Capital or people – what is the true purpose of education?,Learning for sustainability in the digital world,Practical Challenges and Digital Learning: Getting the Balance Right for Future-Thinking,Servant Leadership and Positive Organizational Behaviour: The Road Ahead to Reduce Employees’ Turnover Intentions,Sustainability, Blended Learning and the Undergraduate Communication Skills Classroom: Negotiating Engineering Undergraduates’ Expectations and Perceptions,Sustainable Futures Online,Tutors and Gatekeepers in Sustainability MOOCS
Learning for Sustainability in a Digital World Description
This issue of ‘On the Horizon’ presents four papers that bring together two areas of ‘literacies’ moving up the agenda of higher education institutions in the 21st century: sustainability literacy, and digital literacy. While the authors do not use the term ‘literacies’, all are describing means by which they provide opportunities for learners to develop capabilities that can enable them to achieve knowledge and understanding, and thereby positive behaviours, in support of more sustainable societies. These means are digitally enabled, making use of virtual learning environments and social media alongside, in one case, face to face workshops.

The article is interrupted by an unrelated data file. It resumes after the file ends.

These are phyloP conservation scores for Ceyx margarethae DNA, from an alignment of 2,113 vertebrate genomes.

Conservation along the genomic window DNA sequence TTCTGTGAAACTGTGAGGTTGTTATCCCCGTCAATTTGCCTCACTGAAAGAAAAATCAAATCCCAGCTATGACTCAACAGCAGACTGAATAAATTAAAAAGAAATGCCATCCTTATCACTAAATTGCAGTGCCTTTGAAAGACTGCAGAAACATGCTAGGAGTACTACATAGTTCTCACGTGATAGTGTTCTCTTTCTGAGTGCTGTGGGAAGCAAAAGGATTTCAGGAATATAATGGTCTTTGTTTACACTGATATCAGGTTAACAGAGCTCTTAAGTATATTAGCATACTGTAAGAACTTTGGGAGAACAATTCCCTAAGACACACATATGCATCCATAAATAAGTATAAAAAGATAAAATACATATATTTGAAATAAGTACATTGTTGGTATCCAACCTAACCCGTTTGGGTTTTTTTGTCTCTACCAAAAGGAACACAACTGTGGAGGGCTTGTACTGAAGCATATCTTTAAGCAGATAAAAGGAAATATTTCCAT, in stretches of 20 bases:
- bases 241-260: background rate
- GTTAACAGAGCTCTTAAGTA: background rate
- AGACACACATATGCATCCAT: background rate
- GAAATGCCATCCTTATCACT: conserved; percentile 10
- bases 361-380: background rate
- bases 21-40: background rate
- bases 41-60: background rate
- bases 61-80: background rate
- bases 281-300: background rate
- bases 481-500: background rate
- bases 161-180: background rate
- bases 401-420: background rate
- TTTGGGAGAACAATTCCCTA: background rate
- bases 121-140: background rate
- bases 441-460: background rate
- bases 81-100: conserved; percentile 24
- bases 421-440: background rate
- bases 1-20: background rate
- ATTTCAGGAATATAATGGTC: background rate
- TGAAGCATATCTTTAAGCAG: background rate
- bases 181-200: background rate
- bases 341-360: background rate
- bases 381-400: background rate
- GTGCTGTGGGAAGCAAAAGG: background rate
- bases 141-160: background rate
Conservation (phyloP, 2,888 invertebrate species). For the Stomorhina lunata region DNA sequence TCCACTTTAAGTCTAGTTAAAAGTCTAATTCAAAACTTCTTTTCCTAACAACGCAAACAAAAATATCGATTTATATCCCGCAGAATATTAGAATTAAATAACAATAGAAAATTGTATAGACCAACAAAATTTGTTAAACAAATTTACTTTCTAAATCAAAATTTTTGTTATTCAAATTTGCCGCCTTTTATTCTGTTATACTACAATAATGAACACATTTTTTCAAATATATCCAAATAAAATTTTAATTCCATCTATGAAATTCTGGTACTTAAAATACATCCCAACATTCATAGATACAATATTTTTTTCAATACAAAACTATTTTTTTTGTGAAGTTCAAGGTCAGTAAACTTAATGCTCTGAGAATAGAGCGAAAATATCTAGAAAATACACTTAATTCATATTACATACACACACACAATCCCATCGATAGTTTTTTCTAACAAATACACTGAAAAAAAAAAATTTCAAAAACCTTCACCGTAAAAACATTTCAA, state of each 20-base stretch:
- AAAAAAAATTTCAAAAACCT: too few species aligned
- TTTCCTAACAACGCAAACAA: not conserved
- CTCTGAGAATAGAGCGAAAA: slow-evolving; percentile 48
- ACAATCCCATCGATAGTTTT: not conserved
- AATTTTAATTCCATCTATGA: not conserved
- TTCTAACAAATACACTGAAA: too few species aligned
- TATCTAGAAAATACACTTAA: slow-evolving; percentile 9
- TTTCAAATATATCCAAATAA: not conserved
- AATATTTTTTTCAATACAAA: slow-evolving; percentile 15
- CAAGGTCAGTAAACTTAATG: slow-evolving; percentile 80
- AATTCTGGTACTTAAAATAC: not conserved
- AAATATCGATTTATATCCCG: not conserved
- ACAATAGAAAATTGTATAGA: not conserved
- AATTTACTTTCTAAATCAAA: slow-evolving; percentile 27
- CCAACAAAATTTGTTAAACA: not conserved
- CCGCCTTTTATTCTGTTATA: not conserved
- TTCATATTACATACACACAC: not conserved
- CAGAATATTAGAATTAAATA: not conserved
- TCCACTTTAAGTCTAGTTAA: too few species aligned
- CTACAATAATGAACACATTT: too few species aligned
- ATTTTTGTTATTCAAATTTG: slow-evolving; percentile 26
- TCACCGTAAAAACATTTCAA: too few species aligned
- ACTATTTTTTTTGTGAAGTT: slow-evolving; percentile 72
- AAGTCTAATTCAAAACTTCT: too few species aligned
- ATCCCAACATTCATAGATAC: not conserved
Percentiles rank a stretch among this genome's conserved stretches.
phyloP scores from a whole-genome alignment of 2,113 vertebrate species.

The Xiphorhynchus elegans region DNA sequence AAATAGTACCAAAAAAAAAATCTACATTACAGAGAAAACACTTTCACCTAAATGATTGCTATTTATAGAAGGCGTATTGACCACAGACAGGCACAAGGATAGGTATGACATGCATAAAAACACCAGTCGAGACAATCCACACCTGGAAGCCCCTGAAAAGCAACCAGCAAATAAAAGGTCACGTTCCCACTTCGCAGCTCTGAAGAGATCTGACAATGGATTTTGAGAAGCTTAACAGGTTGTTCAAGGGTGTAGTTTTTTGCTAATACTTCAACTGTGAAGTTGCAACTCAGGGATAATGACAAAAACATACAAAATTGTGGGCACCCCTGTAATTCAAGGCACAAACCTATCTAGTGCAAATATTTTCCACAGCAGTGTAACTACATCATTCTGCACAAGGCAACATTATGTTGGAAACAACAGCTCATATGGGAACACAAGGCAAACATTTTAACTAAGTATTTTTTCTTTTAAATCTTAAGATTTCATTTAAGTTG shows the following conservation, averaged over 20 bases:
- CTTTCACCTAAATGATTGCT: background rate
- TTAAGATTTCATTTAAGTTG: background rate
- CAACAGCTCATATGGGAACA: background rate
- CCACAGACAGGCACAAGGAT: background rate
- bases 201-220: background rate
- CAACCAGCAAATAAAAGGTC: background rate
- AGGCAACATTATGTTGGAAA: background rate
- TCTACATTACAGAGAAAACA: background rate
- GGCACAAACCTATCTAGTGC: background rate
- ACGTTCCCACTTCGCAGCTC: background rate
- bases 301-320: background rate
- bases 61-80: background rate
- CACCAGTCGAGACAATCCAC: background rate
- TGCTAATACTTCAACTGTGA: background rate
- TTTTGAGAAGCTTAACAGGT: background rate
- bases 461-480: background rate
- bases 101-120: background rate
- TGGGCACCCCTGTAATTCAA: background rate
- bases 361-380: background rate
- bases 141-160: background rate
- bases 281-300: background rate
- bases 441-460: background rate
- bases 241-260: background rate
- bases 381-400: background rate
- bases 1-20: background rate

Higher education is on a slow journey towards re-conceptualising what it means to be a sustainable university. Sustainability of the university estate has been driven by national governments for many years, sometimes with capital funding linked to carbon reduction targets. Sustainability has long been a priority research area. But these drivers have not changed the view of thought-leaders like Stephen Sterling, who comments that higher education produces graduates with unsustainable values and behaviours (2010-11, pp.17-18) or Daniella Tilbury who says that ‘universities and colleges are currently seen as contributing to the sustainability crisis and reproducing the paradigms which underpin our exploitative relationships with people and environment’ (2012, p. 2).